And run the ball to set up the pass.  Make the defenders load up to stop the run and open up passing lanes for Julian Edelman and Danny Amendola.  If Denver tries to blitz, drop a few screens to Shane Vereen.  Use Michael Hoomanawanui as a blocker and not as a receiver.

Stop the receivers, not Manning

This is how the Patriots won Super Bowl XXXVI.  And this strategy has worked against Manning before.

Let’s pause once again to listen to the words of Ty Law on the victory stand in New Orleans in the aforementioned Super Bowl:  “They say they have the greatest show on turf, but I ain’t never seen no receiver catch a ball with someone standing right in front of them!”  After praising his teammates, he punctuated his euphoric declaration with this wonderful morsel of reality:  “We put it on ‘em!”

Basically, the Patriots need to do the same.  Aqib Talib gets Demaryius Thomas.  Alfonzo Dennard gets Eric Decker.  Kyle Arrington gets Wes Welker.  Jamie Collins gets Julius Thomas.  Get in their face and hit them hard.  Disrupt them, beat them up, get into their heads, intimidate them.  Just like what Law, Otis Smith, Lawyer Milloy and Tebucky Jones did to the Rams’ receivers in Super Bowl XXXVI.

If this game were in Foxborough, the Patriots could perhaps zone cover a little bit.  Cover two won’t do it in Denver.  Jam the receivers.  Don’t blitz Manning.  Take away his targets and let the pass rush drive Manning into mistakes.

Treat the football like your baby and take care of it

Brady first came to Denver in 2001.  He threw four picks and looked like a deer in the headlights.  Over the years, the Patriots have cut some real stinkers in Denver.

If the Patriots want to win this game, they cannot, repeat, cannot turn the ball over.  Ridley becomes a focal point here, though he has not fumbled since Von Miller returned his last fumble in the Week 12 regular season meeting.  Brady is also a focal point not only because of his history of picks in Denver, but his recent history of picks in postseason games.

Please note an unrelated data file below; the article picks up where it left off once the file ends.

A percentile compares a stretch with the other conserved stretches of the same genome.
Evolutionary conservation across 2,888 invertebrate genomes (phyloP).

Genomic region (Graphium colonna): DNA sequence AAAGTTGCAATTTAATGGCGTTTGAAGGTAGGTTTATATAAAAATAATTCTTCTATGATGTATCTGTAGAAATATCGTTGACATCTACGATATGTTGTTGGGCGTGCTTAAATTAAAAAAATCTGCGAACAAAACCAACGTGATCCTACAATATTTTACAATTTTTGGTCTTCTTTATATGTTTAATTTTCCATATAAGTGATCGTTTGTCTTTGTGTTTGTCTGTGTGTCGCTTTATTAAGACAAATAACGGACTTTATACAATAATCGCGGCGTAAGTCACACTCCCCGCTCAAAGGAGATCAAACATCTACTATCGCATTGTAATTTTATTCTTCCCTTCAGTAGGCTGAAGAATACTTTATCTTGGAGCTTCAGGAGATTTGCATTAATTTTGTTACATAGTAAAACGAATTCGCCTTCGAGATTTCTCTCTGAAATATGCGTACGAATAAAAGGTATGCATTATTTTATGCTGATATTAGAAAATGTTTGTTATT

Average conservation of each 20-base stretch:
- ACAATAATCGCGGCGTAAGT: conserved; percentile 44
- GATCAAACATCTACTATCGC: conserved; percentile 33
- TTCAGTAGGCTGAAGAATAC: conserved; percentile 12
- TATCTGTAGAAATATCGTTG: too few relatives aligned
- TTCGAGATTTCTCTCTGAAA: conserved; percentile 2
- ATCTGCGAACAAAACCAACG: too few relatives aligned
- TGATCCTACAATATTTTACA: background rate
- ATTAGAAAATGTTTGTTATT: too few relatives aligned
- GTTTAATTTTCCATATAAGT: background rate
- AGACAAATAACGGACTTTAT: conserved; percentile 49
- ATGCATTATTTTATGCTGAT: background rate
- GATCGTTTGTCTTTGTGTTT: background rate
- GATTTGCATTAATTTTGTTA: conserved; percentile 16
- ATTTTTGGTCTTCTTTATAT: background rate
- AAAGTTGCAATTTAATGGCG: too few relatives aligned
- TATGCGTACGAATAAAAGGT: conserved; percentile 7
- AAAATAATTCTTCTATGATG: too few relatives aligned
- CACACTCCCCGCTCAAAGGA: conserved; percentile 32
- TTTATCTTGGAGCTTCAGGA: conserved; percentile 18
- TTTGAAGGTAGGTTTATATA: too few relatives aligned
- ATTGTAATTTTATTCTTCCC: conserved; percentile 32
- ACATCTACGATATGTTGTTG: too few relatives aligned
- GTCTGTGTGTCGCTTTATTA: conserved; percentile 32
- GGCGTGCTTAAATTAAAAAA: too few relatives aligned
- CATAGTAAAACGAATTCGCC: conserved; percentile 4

Brady has to maintain his discipline all game long, and not try and win games on his own.  Again, if the team can get a good rushing attack, Brady will be much more comfortable.  But Brady cannot force the ball when he feels pressed into making a play to avoid a sack.

Belichick doesn’t play the game

It’s a given that Belichick will outcoach John Fox and his assistants.  But the players still have to go out and play.  If you see a bunch of Patriot players on the sidelines with oxygen masks, that’s a bad sign.

The Patriots came to Denver on Friday to acclimate themselves to the time zone, which is two hours behind Boston.  But the altitude is a factor.  Many players downplay the altitude, and on a recent Boston radio show, former Patriot tight end Jermaine Wiggins stated that the team needs to worry more about hydration in Denver versus worrying about gasping for air.  But the altitude is a factor for all visiting teams.

The Patriots have 48 hours to get used to Denver.  Hopefully they didn’t need longer.  If they indeed get used to the environment, then the players need to go out there, and as their head coach would say, do their jobs.  Execute the game plan.  Shut up and get on to the next play.  Be physically and mentally tough.

The Patriots haven’t played a road playoff game since losing here 27-13 in the 2005 Divisional Round, ending their run as two-time Super Bowl champs.  All signs point to a Bronco win.

But they still have to play the game.  And the Patriots can win.  And Manning can lose.

So sit back and enjoy the game.  Let the rest of the nation be aroused with the matchup.  You the Patriot fan just worry about winning the game and no matter how.